Re: [OAUTH-WG] Clarifying Bearer token usage OAuth 2.1 draft-ietf-oauth-v2-1-00

Jim Manico <> Thu, 30 July 2020 16:34 UTC

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To: Warren Parad <>, oauth <>
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From: Jim Manico <>
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Date: Thu, 30 Jul 2020 12:34:14 -0400
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Subject: Re: [OAUTH-WG] Clarifying Bearer token usage OAuth 2.1 draft-ietf-oauth-v2-1-00
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In a browser, HTTPOnly cookies are the *only* location where an access 
(or other) token can be stored in a way where it *cannot be stolen from 

It's a very strong place to store tokens from a security point of view.

Cookie storage of tokens does leave one open to CSRF attacks so it's 
certainly a trade-off. But CSRF is much easier to defense against that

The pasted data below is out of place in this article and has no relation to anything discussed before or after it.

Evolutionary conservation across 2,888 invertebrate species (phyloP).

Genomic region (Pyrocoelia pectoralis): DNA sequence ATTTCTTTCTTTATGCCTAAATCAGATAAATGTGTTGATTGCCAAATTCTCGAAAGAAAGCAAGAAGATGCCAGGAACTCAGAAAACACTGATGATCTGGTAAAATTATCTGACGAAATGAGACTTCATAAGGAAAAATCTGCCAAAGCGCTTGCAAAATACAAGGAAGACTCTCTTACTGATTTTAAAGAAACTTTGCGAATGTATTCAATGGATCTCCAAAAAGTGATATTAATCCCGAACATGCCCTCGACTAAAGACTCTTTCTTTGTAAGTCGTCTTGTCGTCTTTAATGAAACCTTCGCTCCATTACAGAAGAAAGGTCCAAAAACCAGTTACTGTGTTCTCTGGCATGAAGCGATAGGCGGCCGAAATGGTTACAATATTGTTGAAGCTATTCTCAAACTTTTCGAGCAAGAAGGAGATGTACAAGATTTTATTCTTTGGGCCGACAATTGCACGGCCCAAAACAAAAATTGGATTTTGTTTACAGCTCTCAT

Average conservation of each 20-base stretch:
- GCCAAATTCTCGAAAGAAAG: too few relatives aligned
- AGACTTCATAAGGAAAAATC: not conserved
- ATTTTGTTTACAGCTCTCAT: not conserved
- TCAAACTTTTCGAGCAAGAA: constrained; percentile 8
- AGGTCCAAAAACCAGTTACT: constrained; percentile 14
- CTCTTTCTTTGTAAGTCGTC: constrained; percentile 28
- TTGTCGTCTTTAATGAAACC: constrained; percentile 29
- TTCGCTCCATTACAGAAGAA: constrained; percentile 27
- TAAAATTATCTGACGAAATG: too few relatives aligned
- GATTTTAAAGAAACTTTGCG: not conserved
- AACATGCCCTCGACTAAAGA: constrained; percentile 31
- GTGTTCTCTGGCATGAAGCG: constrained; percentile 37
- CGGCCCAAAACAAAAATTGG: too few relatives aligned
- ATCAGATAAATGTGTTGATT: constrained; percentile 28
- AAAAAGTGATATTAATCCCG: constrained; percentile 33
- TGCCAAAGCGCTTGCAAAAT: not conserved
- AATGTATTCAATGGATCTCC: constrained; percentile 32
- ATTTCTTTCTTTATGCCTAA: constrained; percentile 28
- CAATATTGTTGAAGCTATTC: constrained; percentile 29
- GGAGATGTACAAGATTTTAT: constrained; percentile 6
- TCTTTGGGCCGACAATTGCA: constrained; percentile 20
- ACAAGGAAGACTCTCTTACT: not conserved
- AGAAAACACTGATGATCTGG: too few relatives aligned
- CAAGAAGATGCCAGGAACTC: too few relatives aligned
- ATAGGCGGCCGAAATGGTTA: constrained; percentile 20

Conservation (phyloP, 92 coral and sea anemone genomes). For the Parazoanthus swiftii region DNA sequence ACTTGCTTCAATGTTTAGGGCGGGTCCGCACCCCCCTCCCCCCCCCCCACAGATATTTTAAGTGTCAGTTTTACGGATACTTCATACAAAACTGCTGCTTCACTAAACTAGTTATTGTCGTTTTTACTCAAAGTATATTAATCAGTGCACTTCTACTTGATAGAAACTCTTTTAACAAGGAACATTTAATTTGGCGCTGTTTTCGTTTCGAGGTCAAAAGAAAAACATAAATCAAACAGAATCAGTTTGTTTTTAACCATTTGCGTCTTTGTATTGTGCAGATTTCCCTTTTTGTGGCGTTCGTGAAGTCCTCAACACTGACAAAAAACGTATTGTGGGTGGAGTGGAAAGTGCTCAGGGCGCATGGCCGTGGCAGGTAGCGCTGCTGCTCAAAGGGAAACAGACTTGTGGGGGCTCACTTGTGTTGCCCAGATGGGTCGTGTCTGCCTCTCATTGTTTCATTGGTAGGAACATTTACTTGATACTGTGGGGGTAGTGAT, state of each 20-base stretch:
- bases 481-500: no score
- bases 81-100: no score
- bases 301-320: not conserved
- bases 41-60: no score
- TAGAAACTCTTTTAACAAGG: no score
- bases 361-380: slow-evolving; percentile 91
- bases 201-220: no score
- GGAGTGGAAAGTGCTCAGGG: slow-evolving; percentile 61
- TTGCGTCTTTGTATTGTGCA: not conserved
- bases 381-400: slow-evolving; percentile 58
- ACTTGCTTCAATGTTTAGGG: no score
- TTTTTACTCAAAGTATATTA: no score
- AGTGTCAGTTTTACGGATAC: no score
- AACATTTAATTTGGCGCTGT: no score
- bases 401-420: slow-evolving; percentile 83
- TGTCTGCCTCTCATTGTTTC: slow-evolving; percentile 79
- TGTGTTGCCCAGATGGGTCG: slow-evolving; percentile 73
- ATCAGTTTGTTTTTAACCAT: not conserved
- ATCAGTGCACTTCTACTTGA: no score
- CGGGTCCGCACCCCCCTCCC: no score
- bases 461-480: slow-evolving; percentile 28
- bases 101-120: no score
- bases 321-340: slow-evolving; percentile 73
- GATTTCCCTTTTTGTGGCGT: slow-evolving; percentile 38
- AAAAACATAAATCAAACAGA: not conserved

XSS and cookies are a better choice if the specific risk of having 
tokens stolen via XSS matters to your threat model.

- Jim

On 7/30/20 11:43 AM, Warren Parad wrote:
> It seems recently more and more common to pass the access_token to 
> some RS via a cookie, yet 7.2.1 says it defines two methods. I think 
> we need some RFC2119 
> <> keywords 
> here, to suggest that either SHOULD use one of these two, or MUST. And 
> then optionally state whether or not we recommend or reject the use of 
> cookies as a place for access tokens. It's also possible that the 
> language threw me off, because would an access token in a cookie be a 
> bearer token, but no matter, if I'm having this thought, then surely 
> others have it as well, right?
> image.png
> Warren Parad
> Founder, CTO
> Secure your user data and complete your authorization architecture. 
> Implement Authress <>.
> _______________________________________________
> OAuth mailing list

Jim Manico
Manicode Security